I suppose by now you have seen the interview that Seattle Seahawks cornerback Richard Sherman gave to Fox sideline reporter Erin Andrews after the NFC Championship game Sunday night.
What a gift Mr. Sherman (and I better call him mister) gave to me. Sunday afternoon I had no idea what I was going to write about this week. So at least Sherman’s interview has done some good.
All that was missing was Sherman trying to pick up Erin Andrews like Lang did to Rocky’s wife Adrian.
“Hey woman, maybe you’d like to come get yourself a real man.”
I’ve heard the arguments on both sides.
“He is passionate.”
“He is a moron.”
I tend to lean towards the latter.
People who aren’t humble tend to get humbled in a big way. That bodes well for me since I hope to see Peyton Manning win another Super Bowl.
My biggest concern in this whole, made-for-TV saga is the fact that kids do watch these games and are bound to catch some of the postgame. Kids are so easy to influence. And I don’t know about you, but I sure wouldn’t want my kids acting that way.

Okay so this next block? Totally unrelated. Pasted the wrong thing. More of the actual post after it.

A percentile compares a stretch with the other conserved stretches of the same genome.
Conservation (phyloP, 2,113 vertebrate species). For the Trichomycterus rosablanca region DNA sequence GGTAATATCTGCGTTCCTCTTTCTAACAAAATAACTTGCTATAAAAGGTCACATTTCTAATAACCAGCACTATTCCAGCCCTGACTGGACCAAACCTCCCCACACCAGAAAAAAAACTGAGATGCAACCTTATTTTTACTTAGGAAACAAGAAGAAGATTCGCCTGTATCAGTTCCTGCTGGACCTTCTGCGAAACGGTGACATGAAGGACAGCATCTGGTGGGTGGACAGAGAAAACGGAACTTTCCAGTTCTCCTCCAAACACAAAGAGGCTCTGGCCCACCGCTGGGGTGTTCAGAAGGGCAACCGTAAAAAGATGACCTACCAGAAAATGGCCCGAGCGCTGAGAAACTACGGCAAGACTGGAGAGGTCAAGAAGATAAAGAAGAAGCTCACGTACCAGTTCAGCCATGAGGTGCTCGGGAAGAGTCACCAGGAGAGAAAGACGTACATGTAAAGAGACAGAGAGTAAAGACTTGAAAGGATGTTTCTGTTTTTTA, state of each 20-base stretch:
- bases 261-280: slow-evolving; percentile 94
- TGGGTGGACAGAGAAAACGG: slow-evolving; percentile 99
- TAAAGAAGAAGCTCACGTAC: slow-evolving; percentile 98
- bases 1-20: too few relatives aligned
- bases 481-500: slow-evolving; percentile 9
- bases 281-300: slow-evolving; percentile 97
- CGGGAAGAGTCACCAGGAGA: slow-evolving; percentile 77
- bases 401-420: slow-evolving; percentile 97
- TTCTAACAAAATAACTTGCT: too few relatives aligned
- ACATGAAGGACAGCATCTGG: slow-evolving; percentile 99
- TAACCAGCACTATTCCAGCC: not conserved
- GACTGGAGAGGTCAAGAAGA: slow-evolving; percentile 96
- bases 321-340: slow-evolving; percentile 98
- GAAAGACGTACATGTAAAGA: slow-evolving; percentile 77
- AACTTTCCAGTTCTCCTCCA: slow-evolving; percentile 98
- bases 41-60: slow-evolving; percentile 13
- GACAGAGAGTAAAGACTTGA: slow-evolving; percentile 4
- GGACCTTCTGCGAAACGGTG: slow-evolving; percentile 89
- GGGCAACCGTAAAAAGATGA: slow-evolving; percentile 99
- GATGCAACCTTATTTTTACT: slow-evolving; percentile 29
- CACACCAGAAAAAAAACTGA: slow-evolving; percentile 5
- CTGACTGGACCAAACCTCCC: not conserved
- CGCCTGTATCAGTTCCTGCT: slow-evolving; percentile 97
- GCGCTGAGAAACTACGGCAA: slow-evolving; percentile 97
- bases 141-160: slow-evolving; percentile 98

I already see it in so many sports. I see Little Leaguers and high school baseball players staring down their home runs and flipping their bats and I’ve actually seen high school basketball players yanking their jerseys off when they foul out and such (which I’ve never understood, by the way).
Where is commonplace to see these types of behavior? In the big leagues. I doubt the big leaguers learned it from the youth. Certain things are part of the game and certain things are introduced by misguided and egotistical personalities.
We will classify Sherman’s little postgame rant, basically stating that if Chuck Norris were a receiver that he could cover him, as the egotistical thing.
I can see kids now running around, telling everyone how great they are. At a certain age it’s cute. As they get older it’s poisonous. Who wants to play on a high school team with some joker who thinks they can beat up Chuck Norris?
I bet if you asked Richard Sherman in elementary school what he wanted to be when he grew up, he would say he wanted to be Richard Sherman.
All jokes aside, teaching kids and young athletes that sports and team play isn’t about them and asking them to sacrifice for the betterment of the greater good is hard enough without the Richard Sherman’s of the world spouting off at the mouth.
He needs some humble pie.
-Josh Peterson is the editor of the Manchester Times. He is a Tennessee Press Association award-winning writer and photographer. His column, “From the editor’s desk” won TPA first-place honors for best personal humor column. He can be reached by email at email@example.com or by telephone at 931-728-7577 ext. 105. Click here to follow him on Twitter @joshpeterson29